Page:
When I created detective Roger Viceroy, one of my major influences was Jack Reacher from Lee Child’s amazing series. I fashioned Viceroy’s character somewhat in that mold, but I wanted and needed him to be different. I landed on the back story and the environment in which Viceroy operates the differentiator.
Whereas Jack Reacher embodies a free-wheeling vigilante, random happenstance plot involvements, and a homeless vagabond to a degree, Viceroy by comparison was placed into a structured environment as head of a special detective unit. But the differences didn’t end there. The most obvious one you’ll find as you read the series, is the support team. While Reacher was a loner who primarily worked solo, Viceroy has a team of two behind him as they work the crime investigations as a three-part team. I believed a series where the reader not only falls for the protagonist (in my case Roger Viceroy), but also bonds with two other support members was appealing.
I came up with two characters – Regina Cortez and Trevor “Silk” Moreland. I drew Regina’s physical appearance and demeanor from a former assistant I had in a previous job. She was someone I had the utmost respect for as she brought professionalism to work every day during our eight years together. It was that loyalty and dedication that resonated with me and ended up being Regina’s style as well.
But it’s the second character that I want to focus on – Silk, a former high school athletic star who went onto a decade’s work as a top-flight detective for the Milwaukee PD. Silk is part of Viceroy’s detective unit by the time the first book, Give Place to Wrath, opens. He grew up on Milwaukee’s streets, standing 6’5” with a wit and a well-timed irreverent attitude that seem to work well. Silk is, by far, the character that gets the most response from readers. They love him and want to see more of him in future books.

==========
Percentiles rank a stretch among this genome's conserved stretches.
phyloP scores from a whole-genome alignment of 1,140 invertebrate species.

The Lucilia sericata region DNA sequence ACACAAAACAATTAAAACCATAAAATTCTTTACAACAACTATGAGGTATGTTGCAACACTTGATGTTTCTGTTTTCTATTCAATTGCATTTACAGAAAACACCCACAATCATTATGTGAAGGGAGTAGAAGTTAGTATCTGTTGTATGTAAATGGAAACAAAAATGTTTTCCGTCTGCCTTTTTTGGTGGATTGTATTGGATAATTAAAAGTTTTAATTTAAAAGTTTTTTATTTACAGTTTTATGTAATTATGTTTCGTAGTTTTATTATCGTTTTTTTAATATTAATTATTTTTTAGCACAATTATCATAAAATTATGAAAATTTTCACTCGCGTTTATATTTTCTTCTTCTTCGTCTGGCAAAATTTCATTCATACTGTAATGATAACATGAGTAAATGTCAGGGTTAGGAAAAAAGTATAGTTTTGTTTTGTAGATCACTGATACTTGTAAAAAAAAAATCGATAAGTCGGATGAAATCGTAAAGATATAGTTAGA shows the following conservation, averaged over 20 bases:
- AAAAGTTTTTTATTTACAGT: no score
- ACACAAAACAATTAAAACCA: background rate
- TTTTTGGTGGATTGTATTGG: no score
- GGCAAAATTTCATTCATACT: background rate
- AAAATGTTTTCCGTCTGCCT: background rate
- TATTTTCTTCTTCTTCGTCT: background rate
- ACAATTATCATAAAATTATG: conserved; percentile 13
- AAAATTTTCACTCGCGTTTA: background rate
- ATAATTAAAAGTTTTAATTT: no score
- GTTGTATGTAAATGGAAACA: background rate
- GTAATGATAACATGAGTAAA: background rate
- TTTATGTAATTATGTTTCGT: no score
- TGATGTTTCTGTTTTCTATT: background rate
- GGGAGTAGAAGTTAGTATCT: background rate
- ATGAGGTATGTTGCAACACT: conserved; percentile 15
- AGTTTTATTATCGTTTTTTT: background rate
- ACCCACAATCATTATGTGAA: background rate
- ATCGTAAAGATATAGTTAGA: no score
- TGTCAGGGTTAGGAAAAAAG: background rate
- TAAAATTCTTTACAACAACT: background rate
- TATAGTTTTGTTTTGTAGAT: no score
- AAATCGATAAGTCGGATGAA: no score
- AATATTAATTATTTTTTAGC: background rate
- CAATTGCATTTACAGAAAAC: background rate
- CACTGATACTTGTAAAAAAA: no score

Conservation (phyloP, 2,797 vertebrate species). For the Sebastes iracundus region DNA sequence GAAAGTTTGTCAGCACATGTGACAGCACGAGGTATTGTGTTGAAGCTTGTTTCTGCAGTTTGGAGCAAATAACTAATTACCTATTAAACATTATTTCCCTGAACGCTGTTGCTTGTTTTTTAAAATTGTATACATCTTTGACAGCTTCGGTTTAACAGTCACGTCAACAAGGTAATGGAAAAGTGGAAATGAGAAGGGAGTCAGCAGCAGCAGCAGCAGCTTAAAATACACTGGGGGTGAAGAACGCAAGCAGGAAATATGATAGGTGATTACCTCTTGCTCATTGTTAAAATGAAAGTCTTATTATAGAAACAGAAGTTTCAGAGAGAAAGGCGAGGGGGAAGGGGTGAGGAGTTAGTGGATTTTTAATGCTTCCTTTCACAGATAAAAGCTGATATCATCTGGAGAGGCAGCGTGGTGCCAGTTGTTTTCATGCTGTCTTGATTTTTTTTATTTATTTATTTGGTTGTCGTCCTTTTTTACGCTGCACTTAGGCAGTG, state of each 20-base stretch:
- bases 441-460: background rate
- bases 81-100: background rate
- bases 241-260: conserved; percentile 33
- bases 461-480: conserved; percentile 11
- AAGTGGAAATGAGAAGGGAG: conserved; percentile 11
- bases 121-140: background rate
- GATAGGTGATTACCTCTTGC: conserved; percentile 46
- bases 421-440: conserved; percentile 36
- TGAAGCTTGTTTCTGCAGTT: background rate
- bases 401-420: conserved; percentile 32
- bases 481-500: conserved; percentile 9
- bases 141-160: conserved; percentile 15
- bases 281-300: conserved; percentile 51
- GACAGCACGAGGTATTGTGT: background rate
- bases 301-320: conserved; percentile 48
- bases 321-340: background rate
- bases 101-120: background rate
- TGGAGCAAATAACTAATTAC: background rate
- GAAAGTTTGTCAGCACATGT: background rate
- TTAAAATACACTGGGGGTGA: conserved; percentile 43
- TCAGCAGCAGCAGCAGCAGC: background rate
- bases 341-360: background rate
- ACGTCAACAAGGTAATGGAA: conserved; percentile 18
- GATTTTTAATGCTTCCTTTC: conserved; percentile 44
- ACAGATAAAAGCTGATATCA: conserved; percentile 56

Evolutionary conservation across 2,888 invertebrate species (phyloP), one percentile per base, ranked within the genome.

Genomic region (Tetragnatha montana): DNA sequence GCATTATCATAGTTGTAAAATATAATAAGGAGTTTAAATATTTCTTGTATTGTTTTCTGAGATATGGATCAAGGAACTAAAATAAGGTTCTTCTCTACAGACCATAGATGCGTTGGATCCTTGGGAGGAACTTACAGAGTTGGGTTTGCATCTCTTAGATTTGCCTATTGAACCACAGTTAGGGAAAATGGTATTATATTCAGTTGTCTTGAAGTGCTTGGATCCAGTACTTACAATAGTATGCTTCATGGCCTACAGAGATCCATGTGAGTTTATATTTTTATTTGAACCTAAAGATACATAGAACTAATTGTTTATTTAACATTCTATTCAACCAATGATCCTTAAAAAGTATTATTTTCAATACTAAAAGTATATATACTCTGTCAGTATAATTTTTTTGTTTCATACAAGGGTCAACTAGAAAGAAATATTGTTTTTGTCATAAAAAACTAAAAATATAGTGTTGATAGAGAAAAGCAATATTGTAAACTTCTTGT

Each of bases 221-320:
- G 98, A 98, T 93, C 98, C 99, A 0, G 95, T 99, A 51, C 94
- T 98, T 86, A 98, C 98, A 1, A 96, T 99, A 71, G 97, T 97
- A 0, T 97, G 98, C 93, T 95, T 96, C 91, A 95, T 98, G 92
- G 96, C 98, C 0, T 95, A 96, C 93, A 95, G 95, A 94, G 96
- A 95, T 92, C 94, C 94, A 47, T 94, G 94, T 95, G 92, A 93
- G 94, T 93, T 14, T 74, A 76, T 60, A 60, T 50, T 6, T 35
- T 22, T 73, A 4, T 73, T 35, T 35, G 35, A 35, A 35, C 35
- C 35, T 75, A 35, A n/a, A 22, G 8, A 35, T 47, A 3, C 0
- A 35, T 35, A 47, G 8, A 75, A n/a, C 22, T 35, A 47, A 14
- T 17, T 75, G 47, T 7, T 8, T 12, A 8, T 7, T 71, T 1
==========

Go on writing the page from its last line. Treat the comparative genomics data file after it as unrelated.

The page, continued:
As I developed the character, it was Silk’s irreverential trait that opened a door, allowing me to write his dialogue with some humor and flare, and his interactions and reactions with a much wider berth, while also providing me the freedom to use him for plot moments that worked better than Viceroy or Regina.
Silk seems to resonate with readers in a way that I wasn’t expecting. I think it’s his dry, yet pinpoint humor he invokes at just the right moments combined with his dedication to being “a monster for details,” as Viceroy describes him. He’s completely sold out to being a detective and is passionate about finding clues or angles that others may have missed. Silk knows that being a detective is his life’s calling and the chapters he’s in just seem to have a more energetic bounce to them.
I’m confident Viceroy and Regina provide plenty of likability as well, but Silk stealthily beats them to being the reader’s favorite of the three. Who am I to argue?